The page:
TUPPER LAKE - Business incubators and a collaboration with Paul Smith's College were the main topics during a presentation and tour here Thursday.
The discussion, hosted by Jim LaValley, chairman of ARISE (Adirondack Residents Intent on Saving their Economy), focused on improving the economy of Tupper Lake by getting young entrepreneurs to set up shop.
LaValley said a partnership with Paul Smith's would help make that concept possible, and even though the details have not been finalized, he is optimistic that the idea will soon become a reality.
"They're (students) seeing opportunity in Tupper Lake, and some of the concepts they're working with would work very well," LaValley said. "Part of the pitch is to take a larger, regional look. If we can create an incubator environment that becomes extremely attractive for a start-up in Tupper Lake, the hope is those concepts will be implemented in Tupper Lake."
The business incubator would serve as a creative hub in Tupper Lake that anyone with a start-up business idea could utilize.
Philip Taylor, dean of liberal arts, science and business at Paul Smith's College, took the tour and walked away sharing LaValley's optimism. He explained that some of the college's students fulfill their capstone project by developing plans for start-up businesses.
"A lot of times, we can't quite get them going on their own because they need a place, or some resources, and they wish they could take it to the next level," Taylor said. "I think the incubator might be the perfect opportunity to do that."
Paul Smith's is largely known for its culinary program, but restaurants aren't the only business idea students there have. Taylor said one student is looking into aquaponics, which could provide locally-grown produce to a community during the winter, and another is interested in a vintage car parts business.
"If the students have a place to settle in and get that great idea going, and then they get some other incubator ideas going, you never know what kind of new ideas will arise from getting creative minds together like that," Taylor said. "A lot of our students come to the Adirondacks, and they fall in love with it and they wish they could stay, so this might be a way for students to start their own business here and stay connected to the Adirondacks and get themselves imbedded in the Tupper Lake community."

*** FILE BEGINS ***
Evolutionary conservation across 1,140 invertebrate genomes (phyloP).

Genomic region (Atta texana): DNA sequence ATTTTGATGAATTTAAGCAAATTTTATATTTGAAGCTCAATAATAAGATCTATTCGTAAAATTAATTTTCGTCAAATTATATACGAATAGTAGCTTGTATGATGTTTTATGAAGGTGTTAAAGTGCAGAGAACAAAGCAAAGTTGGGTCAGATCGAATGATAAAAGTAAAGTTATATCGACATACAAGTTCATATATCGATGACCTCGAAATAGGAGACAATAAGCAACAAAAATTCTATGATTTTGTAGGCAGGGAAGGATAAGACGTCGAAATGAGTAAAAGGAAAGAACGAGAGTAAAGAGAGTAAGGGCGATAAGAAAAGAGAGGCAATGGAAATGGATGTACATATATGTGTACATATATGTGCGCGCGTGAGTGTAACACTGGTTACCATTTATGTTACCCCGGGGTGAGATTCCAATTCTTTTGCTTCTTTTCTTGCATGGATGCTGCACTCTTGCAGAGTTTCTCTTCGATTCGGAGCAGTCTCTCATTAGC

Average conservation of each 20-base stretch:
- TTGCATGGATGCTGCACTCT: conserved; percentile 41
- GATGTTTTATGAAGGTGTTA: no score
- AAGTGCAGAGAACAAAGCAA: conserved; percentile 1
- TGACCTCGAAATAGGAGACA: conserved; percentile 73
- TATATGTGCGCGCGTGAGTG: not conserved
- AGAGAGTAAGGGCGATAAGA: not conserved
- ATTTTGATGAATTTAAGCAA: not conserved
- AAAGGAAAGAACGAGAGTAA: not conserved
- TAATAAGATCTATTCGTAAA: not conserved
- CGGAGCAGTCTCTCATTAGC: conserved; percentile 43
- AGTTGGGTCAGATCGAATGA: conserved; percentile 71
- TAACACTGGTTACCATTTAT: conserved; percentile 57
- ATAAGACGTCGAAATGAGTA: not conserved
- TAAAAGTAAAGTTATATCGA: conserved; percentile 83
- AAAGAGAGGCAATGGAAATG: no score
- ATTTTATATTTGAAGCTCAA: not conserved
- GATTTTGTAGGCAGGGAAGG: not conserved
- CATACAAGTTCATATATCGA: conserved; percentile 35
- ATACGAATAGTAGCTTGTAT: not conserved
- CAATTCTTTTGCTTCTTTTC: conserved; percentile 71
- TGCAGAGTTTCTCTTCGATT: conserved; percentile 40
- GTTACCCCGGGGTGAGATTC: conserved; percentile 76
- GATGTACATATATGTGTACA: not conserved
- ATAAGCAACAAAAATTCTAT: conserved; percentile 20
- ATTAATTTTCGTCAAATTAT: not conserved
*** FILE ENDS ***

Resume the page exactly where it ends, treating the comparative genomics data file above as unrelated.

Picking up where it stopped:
If the collaboration moves forward, it would be the first of its kind for Paul Smith's.
Getting students involved was a major component of LaValley's tour, but it wasn't the only thing on LaValley's mind. He said interest in Tupper Lake has been increasing as talk of the proposed Adirondack Club and Resort project has increased.
In November, LaValley helped launch the ADK Works program, an initiative created to keep talk of the ACR in the forefront. LaValley is the also the spokesperson of ADK Works, which was launched with the help of the Northern Adirondack Board of Realtors, which then got the New York State Association of Realtors involved.
In January 2012, the state Adirondack Park Agency voted to approve the ACR. The project was then halted when Protect the Adirondacks, the Sierra Club and some neighbors filed a lawsuit in March of that year.
A final decision on the ACR is expected to happen sometime next year, and local leaders are certain the project will be approved and begin moving forward. LaValley said that hope has drawn the attention of investors who would like to get in on the project in some capacity.
"Tupper is really poised in an interesting way as a result of all the attention that's been given to the ACR and to Tupper Lake," LaValley said. "Private investment dollars look for opportunity. Some of the folks that are coming in are interested, not necessarily in buying into the Adirondack Club, but in being involved somehow downtown, or with some other business start-up.
LaValley said he's heard proposals for restaurants, which could be tied in with Paul Smith's culinary program, as well as proposals for things like art galleries and museums.
Even if the ACR doesn't happen, LaValley said the business incubator collaboration could still be successful.
"We're working carefully with some folks who are interested in doing specific things downtown, folks who are expressing interest in seeing Tupper Lake transform," LaValley said. "The Adirondack Club is a transformational project, and the private side is seeing that. They're stepping up and asking questions about when the best time to get involved is. Some are looking to get involved right away, and some are just waiting and watching a little bit."
Also on the tour was Jim McKenna of Lake Placid; Willie Janeway, the executive director of the Adirondack Council; Melissa McManus, a community development advisor; Ethan Friedman, a member of the Adirondack Council; Phil Wagschal, president of SLIC Network Solutions; and Ryan Murray, a young business investor interested in Tupper Lake.
Contact Shaun Kittle at 891-2600 ext. 25 or firstname.lastname@example.org.